Еhe environment of the Mediterranean region had a major impact on virtually every aspect of the lives of the ancient Greeks and Romans. The climate of the region, the plants and animals that shared their lands, and the geography and geology of the area all helped determine how the Greeks and Romans lived and how their civilizations developed.
The many lands that surround the Mediterranean are amazingly similar in their geography and climate. Mountain ranges are located near the coast throughout most of the Mediterranean, separating the coastal regions from the inland areas, producing a climate that is generally cool and rainy during the winter and hot and dry in the summer. The temperature is relatively constant, in some places varying only about 25 degrees Fahrenheit between the warmest and coolest months. This moderate climate makes outdoor living attractive, and the Greeks and Romans participated in many outdoor activities—plays, athletic events, and gatherings in the agora* or in the forum*.
Because of difficulties in crossing the mountains, the coastal Greeks and Romans mainly interacted with other peoples who lived on the coast of the Mediterranean and less frequently with the cultures that existed inland on the other side of the mountain ranges. Almost all major cities and towns were on or near the coast, and travel and transport were far easier and quicker by water than over land. This promoted a shared culture among the many ancient Mediterranean civilizations. The rough terrain also shaped the economic life. Farming was restricted to river valleys, coastal plains, and mountain plateaus, and crop production was frequently difficult. Rivers often flooded, carrying much of the rich soil of the valleys and plains down to the sea. This caused a buildup of fine mineral particles called silt, turning the fertile fields by the coast into swampy marshes and breeding grounds for malaria-carrying mosquitoes.
The great forests that once grew in the Mediterranean region were valuable assets to the Greeks and Romans. Wood was the main fuel used for cooking, for heating, and for refining metals. It was also used for construction, for shipbuilding, and for making furniture, chariots, and weapons of war. Because of the limited amount of farmland, many forests were cleared for farms and pastures. Since trees hold soil in place, the loss of these forests increased the rate of erosion and ultimately reduced the fertility of the land. Overgrazing, especially by sheep, also destroyed the grasses in many areas, leading to further erosion.
The Greeks and Romans were surrounded by many species of plants and animals. The Greek scientist Theophrastus counted more than 600 different species of plants. In addition to trees, plants in the Mediterranean region included numerous species of wildflowers and hardy shrubs that were able to survive the long, dry summers. The variety of wild animals found in the Mediterranean area is even greater than that of plants, and many were hunted or used in Roman entertainments. Herds of bison and deer were common, and wild counterparts of domesticated animals, such as sheep, goats, and cattle, also roamed the land. Snakes, which play an important role in mythology, were found everywhere, as were birds, which were used in divination* ceremonies and kept as pets.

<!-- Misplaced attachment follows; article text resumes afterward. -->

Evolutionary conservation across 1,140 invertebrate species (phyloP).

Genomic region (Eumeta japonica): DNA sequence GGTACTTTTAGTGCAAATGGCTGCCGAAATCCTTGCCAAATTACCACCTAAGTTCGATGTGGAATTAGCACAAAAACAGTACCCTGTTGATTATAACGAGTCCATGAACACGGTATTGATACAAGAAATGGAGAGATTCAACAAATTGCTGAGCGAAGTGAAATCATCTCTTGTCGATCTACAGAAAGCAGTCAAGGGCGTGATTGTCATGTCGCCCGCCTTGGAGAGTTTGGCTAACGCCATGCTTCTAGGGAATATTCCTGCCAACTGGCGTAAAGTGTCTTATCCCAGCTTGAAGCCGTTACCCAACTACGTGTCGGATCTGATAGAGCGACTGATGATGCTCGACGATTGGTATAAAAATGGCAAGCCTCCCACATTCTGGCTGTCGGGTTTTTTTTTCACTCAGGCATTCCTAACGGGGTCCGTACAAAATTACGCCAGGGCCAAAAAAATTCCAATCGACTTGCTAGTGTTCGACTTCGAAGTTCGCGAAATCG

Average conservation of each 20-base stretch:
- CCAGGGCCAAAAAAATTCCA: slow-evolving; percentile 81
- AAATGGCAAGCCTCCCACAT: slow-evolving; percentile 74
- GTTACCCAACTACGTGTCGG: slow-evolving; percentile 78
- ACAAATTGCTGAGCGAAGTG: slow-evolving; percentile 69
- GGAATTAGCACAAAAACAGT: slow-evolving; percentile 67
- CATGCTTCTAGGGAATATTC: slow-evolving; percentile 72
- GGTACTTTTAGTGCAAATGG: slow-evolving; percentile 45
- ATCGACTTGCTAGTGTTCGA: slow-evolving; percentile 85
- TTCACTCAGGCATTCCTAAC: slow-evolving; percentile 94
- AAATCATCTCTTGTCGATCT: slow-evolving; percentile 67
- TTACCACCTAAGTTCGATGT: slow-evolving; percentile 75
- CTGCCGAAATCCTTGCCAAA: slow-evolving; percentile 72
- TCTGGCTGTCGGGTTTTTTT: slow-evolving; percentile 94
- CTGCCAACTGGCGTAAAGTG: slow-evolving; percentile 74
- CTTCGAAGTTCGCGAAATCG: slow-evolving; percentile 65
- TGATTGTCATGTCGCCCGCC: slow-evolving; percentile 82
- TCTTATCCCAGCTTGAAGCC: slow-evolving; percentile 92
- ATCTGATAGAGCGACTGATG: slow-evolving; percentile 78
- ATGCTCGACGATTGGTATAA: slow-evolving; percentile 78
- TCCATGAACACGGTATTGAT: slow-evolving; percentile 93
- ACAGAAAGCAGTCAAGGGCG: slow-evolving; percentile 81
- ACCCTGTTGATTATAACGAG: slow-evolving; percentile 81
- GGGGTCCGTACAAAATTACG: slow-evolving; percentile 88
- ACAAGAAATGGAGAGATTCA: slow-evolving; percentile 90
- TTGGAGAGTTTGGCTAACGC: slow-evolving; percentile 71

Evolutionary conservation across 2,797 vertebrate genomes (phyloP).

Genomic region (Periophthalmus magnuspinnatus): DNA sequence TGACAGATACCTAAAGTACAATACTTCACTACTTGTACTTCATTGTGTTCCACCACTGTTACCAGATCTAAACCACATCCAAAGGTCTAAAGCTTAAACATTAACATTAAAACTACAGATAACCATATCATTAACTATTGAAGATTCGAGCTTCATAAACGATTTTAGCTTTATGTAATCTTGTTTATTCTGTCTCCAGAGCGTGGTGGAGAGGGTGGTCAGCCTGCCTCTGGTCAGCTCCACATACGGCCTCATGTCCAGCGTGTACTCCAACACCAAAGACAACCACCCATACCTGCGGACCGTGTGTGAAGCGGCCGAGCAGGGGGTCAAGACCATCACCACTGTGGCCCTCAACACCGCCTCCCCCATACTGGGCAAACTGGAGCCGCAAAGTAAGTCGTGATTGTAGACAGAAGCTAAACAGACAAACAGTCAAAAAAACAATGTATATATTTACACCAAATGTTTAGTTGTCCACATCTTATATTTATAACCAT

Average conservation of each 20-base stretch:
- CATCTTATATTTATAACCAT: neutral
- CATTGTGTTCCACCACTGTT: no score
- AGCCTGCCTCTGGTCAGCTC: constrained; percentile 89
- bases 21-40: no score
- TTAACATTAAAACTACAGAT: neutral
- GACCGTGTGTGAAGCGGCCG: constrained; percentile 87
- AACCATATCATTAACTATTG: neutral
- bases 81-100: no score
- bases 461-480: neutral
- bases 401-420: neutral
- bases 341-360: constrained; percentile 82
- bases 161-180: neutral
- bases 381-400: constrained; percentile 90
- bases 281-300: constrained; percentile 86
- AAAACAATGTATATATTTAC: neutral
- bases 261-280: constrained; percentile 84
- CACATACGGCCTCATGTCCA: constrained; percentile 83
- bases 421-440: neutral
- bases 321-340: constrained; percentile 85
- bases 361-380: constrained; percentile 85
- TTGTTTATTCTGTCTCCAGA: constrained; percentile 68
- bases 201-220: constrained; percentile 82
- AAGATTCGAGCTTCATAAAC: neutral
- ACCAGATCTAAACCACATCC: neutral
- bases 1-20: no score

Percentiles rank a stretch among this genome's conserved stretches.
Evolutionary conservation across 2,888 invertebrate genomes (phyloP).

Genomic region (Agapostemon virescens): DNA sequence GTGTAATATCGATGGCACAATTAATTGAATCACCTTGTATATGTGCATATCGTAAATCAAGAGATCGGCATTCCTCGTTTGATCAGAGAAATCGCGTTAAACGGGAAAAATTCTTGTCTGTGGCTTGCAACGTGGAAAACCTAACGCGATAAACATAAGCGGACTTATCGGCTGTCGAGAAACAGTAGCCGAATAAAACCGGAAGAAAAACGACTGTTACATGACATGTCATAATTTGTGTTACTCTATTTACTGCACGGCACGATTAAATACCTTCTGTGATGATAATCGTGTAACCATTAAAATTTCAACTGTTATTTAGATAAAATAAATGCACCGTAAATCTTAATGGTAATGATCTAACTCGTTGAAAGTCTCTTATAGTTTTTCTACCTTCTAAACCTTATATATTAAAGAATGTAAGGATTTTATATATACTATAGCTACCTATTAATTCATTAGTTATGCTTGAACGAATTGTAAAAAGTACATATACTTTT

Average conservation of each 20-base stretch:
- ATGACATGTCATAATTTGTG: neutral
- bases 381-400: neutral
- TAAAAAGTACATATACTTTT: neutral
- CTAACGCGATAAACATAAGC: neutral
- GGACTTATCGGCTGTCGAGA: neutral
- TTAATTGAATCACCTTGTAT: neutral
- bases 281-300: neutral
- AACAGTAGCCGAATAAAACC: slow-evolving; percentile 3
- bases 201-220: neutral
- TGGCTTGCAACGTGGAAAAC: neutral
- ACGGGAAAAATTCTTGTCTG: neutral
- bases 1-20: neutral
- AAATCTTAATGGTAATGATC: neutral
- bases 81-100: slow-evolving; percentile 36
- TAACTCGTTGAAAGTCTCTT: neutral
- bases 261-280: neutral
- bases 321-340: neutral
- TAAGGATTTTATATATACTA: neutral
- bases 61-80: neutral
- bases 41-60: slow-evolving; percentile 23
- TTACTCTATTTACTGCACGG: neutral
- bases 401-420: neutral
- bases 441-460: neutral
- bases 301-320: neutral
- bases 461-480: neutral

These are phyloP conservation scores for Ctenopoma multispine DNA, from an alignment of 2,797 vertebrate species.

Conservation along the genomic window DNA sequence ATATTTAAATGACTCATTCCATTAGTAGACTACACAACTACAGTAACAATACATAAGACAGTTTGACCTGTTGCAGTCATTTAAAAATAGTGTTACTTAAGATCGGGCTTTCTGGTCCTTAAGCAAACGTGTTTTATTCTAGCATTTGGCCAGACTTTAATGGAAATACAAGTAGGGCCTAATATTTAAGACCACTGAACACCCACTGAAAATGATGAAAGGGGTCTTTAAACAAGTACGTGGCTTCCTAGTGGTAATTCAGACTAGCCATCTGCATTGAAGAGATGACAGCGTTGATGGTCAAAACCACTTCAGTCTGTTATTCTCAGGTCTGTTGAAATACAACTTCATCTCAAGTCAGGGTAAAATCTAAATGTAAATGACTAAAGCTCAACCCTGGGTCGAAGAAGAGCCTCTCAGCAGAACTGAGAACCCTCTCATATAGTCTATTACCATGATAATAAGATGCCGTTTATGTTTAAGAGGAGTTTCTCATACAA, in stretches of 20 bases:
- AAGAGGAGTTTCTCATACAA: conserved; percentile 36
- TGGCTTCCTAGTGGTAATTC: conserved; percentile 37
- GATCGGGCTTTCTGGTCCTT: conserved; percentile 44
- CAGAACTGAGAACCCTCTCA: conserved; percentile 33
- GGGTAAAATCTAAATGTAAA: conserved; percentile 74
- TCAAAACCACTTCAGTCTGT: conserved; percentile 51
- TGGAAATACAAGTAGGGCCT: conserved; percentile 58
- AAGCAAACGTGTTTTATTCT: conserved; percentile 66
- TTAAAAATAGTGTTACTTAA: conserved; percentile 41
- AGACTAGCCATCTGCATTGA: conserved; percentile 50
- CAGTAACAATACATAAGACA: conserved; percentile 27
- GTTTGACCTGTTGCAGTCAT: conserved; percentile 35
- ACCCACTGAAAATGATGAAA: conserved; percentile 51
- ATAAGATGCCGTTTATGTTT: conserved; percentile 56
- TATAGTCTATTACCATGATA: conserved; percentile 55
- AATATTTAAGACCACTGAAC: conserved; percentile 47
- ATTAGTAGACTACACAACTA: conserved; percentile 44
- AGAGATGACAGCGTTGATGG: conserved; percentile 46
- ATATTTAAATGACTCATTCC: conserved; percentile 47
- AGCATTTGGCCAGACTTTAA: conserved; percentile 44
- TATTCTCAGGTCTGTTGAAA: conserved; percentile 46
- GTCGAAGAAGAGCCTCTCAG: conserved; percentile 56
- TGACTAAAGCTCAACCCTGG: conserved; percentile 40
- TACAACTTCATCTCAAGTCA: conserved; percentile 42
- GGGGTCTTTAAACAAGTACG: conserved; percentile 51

The Mediterranean region also holds rich deposits of metals and minerals, such as gold, silver, copper, and tin. The Greeks, and especially the Romans, mined these extensively. While mining and refining metals provided much of the wealth of these cultures, it also brought problems. Long-term daily exposure to heavy metals, such as mercury, arsenic, and lead, may result in sterility, low birth rates, physical weakness, and reduced intellectual capabilities. The Romans used mercury to refine gold, and arsenic to make dyes and medicines. They ate from utensils, dishes, and cooking pots that commonly contained lead, or silver with a high lead content, and their water supply was conducted through lead pipes or through aqueducts* sealed with lead. It is likely that large numbers of people in the Roman Empire, at least, suffered from varying degrees of environmental poisoning.
While the Greeks and Romans understood and effectively exploited their environment, many of their actions may have helped hasten the collapse of their civilizations. Depletion of the natural forests and erosion of the soil made it difficult for the land to support the great numbers of people it once did. (See also Agriculture, Greek; Agriculture, Roman; Climate, Mediterranean; Forestry; Geography and Geology, Mediterranean; Land: Ownership, Reform, and Use; Mediterranean Sea; Vegetation, Mediterranean.)
* agora in ancient Greece, the public square or marketplace
* forum in ancient Rome, the public square or marketplace, often used for public assemblies and judicial proceedings
* divination art or practice of foretelling the future
* aqueduct channel, often including bridges and tunnels, that brings water from a distant source to where it is needed